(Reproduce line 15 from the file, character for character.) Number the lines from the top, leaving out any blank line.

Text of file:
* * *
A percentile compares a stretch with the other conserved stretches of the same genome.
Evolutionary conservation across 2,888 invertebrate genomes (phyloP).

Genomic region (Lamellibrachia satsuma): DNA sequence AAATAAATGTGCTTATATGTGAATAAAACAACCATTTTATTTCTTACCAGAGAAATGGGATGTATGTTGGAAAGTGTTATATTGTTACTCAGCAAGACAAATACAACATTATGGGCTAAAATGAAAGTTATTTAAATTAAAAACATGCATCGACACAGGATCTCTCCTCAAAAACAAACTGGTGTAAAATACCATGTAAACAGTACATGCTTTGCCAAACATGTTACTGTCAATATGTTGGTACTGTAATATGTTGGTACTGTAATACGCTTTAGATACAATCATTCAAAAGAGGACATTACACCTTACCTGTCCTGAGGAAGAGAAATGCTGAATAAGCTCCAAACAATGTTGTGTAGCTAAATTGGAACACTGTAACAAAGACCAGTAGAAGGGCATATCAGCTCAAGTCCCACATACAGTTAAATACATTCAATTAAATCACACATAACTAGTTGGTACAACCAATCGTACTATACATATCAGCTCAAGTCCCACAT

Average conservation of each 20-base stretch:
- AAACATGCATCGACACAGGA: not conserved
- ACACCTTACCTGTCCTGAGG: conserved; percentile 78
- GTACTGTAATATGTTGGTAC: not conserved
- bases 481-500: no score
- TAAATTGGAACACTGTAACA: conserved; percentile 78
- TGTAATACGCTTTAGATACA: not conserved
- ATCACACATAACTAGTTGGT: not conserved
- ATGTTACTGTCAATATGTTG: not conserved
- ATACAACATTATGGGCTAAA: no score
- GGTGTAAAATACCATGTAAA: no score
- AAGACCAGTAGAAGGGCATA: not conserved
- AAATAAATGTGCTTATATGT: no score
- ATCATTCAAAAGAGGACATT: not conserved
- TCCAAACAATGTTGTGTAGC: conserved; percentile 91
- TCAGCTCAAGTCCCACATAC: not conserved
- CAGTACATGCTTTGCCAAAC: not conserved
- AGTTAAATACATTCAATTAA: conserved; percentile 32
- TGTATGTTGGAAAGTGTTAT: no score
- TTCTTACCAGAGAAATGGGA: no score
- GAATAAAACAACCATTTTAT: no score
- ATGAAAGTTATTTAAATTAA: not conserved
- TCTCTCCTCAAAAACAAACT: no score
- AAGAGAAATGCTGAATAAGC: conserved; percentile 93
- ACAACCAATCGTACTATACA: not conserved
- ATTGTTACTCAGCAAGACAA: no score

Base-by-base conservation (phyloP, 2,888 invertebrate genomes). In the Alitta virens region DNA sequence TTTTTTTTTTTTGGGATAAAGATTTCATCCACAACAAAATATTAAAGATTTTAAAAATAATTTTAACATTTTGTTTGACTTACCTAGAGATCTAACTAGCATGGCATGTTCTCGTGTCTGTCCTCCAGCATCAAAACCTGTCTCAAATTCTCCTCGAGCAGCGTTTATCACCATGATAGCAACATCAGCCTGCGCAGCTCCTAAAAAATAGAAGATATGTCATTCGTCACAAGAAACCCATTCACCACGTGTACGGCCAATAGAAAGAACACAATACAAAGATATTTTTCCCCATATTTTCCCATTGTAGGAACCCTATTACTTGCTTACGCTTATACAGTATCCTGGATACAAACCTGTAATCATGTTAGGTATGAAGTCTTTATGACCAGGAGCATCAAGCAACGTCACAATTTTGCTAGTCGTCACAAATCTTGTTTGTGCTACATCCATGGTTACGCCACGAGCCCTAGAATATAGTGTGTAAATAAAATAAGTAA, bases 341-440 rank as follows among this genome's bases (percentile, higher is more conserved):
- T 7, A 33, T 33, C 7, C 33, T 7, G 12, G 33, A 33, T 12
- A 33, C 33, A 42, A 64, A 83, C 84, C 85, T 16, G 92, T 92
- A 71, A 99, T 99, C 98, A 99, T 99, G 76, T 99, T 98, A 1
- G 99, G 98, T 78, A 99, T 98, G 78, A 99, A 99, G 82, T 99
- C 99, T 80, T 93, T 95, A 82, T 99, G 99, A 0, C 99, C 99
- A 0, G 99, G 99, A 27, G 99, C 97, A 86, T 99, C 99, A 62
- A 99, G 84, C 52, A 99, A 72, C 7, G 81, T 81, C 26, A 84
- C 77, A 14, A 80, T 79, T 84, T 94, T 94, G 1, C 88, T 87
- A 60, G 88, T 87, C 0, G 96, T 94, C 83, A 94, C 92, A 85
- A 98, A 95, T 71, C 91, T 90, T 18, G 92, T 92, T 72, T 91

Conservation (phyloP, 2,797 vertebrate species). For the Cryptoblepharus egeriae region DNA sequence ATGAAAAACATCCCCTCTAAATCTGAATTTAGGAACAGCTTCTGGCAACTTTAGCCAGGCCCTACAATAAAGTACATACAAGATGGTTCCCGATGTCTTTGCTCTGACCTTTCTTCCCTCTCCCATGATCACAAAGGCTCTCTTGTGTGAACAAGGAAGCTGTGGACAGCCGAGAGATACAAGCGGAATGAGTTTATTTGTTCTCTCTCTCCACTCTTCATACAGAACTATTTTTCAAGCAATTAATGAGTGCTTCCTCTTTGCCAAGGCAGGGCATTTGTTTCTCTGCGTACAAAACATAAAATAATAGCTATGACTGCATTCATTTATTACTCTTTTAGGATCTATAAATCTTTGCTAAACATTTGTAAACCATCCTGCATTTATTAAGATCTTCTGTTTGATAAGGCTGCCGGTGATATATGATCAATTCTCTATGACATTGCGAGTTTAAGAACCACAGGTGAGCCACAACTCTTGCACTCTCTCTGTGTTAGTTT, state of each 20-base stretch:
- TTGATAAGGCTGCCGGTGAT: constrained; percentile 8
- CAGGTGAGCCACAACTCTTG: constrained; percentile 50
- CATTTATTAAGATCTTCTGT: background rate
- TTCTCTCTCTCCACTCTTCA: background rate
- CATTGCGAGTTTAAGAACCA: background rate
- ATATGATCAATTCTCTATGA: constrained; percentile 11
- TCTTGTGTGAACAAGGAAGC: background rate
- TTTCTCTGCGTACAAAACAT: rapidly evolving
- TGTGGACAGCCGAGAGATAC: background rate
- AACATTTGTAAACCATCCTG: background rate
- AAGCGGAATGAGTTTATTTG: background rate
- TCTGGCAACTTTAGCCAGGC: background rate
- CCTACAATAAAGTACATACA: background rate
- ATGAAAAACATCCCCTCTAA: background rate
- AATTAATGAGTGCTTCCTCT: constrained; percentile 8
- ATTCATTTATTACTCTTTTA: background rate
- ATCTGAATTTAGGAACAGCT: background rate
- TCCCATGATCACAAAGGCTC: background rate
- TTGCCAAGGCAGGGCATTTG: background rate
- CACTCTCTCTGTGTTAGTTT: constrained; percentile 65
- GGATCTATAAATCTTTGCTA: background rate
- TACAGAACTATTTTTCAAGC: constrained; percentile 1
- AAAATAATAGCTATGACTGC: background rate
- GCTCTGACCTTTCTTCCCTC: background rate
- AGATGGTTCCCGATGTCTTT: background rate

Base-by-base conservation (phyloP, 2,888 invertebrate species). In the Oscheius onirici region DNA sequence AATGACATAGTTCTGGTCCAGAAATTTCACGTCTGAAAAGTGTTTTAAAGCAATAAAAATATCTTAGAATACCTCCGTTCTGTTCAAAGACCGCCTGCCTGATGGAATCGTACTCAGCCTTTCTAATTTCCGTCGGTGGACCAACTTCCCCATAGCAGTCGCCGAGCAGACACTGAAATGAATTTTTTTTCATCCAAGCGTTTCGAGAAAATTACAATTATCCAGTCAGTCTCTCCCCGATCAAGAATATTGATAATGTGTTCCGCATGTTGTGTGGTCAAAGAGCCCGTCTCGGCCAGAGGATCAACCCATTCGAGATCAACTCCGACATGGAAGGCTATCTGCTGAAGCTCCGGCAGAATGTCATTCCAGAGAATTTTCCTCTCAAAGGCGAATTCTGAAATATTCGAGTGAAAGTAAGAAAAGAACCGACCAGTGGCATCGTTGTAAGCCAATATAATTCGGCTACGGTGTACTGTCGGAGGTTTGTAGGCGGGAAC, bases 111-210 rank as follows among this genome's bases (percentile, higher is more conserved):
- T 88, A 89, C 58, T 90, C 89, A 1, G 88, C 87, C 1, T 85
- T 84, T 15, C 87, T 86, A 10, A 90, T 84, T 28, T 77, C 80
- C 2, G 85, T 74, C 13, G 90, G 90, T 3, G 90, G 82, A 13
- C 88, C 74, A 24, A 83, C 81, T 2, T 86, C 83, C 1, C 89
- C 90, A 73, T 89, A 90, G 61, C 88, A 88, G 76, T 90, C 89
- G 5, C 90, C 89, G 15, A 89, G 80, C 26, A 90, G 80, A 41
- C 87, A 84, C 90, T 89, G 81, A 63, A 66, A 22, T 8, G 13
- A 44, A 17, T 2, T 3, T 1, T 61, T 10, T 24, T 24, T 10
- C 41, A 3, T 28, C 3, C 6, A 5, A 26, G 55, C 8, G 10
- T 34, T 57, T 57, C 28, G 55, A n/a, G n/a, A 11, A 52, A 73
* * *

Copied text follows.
- AAGACCAGTAGAAGGGCATA: not conserved